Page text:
Usually, there is one native English teacher per school and assigned to them is almost always one Korean co-teacher, who should be an English teacher (a bit of a no-brainer, one would think). The relationship between the two is often a bit of an issue for foreign teachers working in Korea as it can be a recipe for disaster. Generally speaking, it seems like the younger the Korean co-teacher the better as they are less likely to get in the way of the Native teacher's classes and maybe even genuinely work together.
At orientation and in online training, quite a pleasant, pretty picture will be painted of this working relationship; you plan together, you discuss problems together, you teach the lessons together, and your co-teacher may even sort out some things outside of the school for you. The reality of the situation, however, is frequently very different.
First, from my own experience and what I can gather from others, you will be fairly lucky if your Korean co-teacher can speak English to anywhere near a respectable level. Then you will very fortunate to have a co-teacher that has any time that can be spared for you to discuss classes, students, problems, plan, etc. And finally, you will be exceptionally lucky if they actually help you at all in class.
Perhaps I am being a little bitter about this situation because my school is so astronomically terrible in this department. I have worked at a High school in Jeollanamdo now for about 2 years. In all that time, I have had 8 different co-teachers; only one was an English teacher and she was only in half of my classes for half a term/semester (she was actually extremely helpful as well). I had one other teacher who could speak English, who was actually a music teacher. The other six included; a maths teacher, two Japanese teachers, an old Korean teacher who was dying of cancer and so was put into my class (I can only imagine the reason was to let him sleep, because that is all he did), a geography teacher, and most recently the school nurse. All of these teachers could not speak a word of English, indeed my meagre knowledge of Korean was far superior to their English, which was non-existent.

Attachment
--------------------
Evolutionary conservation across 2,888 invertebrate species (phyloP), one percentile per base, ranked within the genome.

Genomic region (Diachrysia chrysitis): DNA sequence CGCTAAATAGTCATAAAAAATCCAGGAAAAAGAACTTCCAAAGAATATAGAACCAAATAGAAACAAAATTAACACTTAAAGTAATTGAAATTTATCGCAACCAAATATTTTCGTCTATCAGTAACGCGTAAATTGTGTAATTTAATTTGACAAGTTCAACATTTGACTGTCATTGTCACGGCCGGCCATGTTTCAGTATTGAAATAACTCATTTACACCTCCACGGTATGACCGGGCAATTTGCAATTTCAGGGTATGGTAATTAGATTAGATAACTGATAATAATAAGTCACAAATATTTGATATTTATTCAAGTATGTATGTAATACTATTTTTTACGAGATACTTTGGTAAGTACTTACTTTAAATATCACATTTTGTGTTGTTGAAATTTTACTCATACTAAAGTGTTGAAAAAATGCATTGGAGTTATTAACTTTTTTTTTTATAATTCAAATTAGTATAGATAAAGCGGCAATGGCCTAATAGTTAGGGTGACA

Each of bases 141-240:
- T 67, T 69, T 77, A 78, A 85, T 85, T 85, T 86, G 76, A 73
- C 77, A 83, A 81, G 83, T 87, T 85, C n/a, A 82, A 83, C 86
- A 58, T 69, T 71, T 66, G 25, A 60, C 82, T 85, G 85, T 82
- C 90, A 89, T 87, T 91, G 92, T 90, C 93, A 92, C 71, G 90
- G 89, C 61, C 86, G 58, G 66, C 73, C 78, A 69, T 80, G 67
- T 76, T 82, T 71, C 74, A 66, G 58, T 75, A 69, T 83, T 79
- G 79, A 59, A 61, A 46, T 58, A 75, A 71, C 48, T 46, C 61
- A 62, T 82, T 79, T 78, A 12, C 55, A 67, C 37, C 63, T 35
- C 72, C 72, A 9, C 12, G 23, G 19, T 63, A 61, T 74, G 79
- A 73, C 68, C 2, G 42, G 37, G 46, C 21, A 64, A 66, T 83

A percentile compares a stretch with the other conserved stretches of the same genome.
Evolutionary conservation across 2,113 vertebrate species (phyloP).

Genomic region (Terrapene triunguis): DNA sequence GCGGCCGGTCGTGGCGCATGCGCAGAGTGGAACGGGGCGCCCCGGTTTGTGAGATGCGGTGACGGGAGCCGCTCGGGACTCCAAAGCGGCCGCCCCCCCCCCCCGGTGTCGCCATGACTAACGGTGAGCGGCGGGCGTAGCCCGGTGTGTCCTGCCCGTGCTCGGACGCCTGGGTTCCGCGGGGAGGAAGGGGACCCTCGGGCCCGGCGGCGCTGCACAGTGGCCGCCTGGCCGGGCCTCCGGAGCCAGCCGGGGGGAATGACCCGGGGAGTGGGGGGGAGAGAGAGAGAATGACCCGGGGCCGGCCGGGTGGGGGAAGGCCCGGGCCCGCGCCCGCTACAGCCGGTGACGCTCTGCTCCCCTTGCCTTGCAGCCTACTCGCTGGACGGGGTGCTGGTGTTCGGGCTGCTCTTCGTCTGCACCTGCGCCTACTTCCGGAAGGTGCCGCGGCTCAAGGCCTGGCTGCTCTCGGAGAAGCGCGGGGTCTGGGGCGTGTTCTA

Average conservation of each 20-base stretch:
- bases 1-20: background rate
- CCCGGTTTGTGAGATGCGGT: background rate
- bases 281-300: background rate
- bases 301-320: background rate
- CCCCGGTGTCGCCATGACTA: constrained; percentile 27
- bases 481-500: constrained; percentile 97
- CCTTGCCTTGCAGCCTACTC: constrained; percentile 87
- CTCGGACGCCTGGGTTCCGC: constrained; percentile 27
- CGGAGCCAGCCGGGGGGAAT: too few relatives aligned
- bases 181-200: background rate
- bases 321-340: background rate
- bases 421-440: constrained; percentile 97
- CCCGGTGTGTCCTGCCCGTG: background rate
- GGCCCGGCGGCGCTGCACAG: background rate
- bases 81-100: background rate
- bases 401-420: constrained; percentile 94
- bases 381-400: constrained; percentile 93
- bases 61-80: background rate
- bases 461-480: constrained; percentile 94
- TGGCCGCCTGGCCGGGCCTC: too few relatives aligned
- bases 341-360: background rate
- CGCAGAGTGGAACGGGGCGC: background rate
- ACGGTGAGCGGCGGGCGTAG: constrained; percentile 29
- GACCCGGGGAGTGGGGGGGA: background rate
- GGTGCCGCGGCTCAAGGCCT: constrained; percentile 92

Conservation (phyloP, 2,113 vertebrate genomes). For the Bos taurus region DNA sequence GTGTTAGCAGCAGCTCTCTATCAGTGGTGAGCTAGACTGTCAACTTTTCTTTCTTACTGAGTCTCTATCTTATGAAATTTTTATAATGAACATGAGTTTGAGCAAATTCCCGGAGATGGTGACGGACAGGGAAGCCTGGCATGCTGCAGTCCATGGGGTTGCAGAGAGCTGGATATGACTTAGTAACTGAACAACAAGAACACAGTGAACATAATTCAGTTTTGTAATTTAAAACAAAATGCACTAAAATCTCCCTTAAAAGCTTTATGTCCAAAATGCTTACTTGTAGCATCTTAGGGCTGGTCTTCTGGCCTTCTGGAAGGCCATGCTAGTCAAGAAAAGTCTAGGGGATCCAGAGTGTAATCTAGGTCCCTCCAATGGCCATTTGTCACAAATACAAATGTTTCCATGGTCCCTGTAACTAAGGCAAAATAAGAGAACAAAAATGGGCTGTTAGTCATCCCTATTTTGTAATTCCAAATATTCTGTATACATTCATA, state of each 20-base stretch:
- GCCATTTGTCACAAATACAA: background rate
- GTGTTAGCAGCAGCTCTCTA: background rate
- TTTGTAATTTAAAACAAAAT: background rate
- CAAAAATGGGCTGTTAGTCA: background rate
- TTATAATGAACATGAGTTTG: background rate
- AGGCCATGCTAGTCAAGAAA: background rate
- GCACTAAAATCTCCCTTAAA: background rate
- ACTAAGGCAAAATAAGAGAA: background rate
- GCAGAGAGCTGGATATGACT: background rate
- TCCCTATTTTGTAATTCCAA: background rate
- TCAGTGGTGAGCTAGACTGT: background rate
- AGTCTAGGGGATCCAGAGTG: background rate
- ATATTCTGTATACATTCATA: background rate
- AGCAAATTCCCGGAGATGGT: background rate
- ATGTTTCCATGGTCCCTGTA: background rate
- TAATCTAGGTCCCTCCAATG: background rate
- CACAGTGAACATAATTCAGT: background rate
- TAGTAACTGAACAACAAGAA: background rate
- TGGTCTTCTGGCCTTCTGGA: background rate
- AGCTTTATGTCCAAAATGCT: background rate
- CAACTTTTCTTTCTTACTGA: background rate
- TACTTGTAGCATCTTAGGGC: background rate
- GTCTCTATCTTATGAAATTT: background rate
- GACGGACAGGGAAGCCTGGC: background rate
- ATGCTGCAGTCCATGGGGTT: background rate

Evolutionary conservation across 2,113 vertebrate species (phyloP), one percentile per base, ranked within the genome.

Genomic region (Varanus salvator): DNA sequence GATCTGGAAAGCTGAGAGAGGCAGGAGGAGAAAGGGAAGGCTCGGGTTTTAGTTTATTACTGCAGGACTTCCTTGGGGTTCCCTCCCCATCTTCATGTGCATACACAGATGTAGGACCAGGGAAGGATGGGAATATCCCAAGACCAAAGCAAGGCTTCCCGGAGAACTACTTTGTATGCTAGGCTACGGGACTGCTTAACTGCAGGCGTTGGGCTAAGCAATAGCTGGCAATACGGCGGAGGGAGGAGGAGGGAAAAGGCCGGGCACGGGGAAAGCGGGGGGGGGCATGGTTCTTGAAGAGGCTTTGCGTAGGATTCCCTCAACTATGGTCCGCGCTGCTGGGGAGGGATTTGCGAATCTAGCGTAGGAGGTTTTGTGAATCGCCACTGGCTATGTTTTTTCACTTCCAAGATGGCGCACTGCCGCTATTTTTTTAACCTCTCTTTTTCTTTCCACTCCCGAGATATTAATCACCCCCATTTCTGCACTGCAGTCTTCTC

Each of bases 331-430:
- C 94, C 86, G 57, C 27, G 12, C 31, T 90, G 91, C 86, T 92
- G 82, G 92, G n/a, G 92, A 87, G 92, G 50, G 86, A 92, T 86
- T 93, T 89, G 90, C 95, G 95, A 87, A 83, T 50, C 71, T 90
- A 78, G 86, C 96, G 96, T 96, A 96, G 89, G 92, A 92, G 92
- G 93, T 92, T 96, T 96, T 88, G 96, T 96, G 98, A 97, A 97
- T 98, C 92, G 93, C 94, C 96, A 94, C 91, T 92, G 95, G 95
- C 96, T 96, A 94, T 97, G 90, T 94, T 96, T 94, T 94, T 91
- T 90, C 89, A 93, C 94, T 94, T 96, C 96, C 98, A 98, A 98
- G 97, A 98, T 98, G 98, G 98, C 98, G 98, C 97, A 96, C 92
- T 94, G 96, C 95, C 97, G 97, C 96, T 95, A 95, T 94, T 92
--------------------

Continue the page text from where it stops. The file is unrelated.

Actually, I didn't mind any of this. I planned my own lessons and completely controlled all of my classes. The co-teachers would turn up sometimes and at other times not show, but if they did show they would simply read a book or get some marking done at the back of the classroom. Only with my most recent of co-teachers have I had problems, the school nurse.
This woman is about 3 feet tall and pretty weak in the discipline department - no surprise really as she is not even a teacher. However, this did not stop her from trying to discipline students in my classes, often when they were doing exactly what I wanted them to do, i.e. be enthusiastic about the class and speak English. She began telling them to be quiet more and more.
Rarely do I trouble my school about anything, I sort out all problems myself, both in and out of the classroom. Sometimes, however, I need a document from the school, to know my vacation dates, or scheduling information. Whenever I need this kind of thing, I usually have to ask them 5 or 6 times or they are unbelievably slow in getting things done. Even extremely simple matters that would take as little as a couple of minutes to sort out, often take weeks. It can frustrate the hell out of me. On the subject of my co-teacher, though, I was pretty keen on sorting things out fast, as she was ruining my lessons.
I complained, and when I got the usual nonsense and delaying tactics, I said I would write something down and ask my wife to translate. I said it was my own fault that I hadn't let her know what I expected of her from class number one. In a bit of a panic, the head of the English department (who sits next to me) pleaded with me not to and phoned another English teacher to try and rectify things (who works in the floor above me). He then called back and told the head of English to tell me to wait until next week. I simply said, "there is no time like the present, why not now? If you don't sort it, I will." I didn't want another ruined lesson and the impression to the students that I wasn't in charge, I was losing their respect with every class this was continuing in.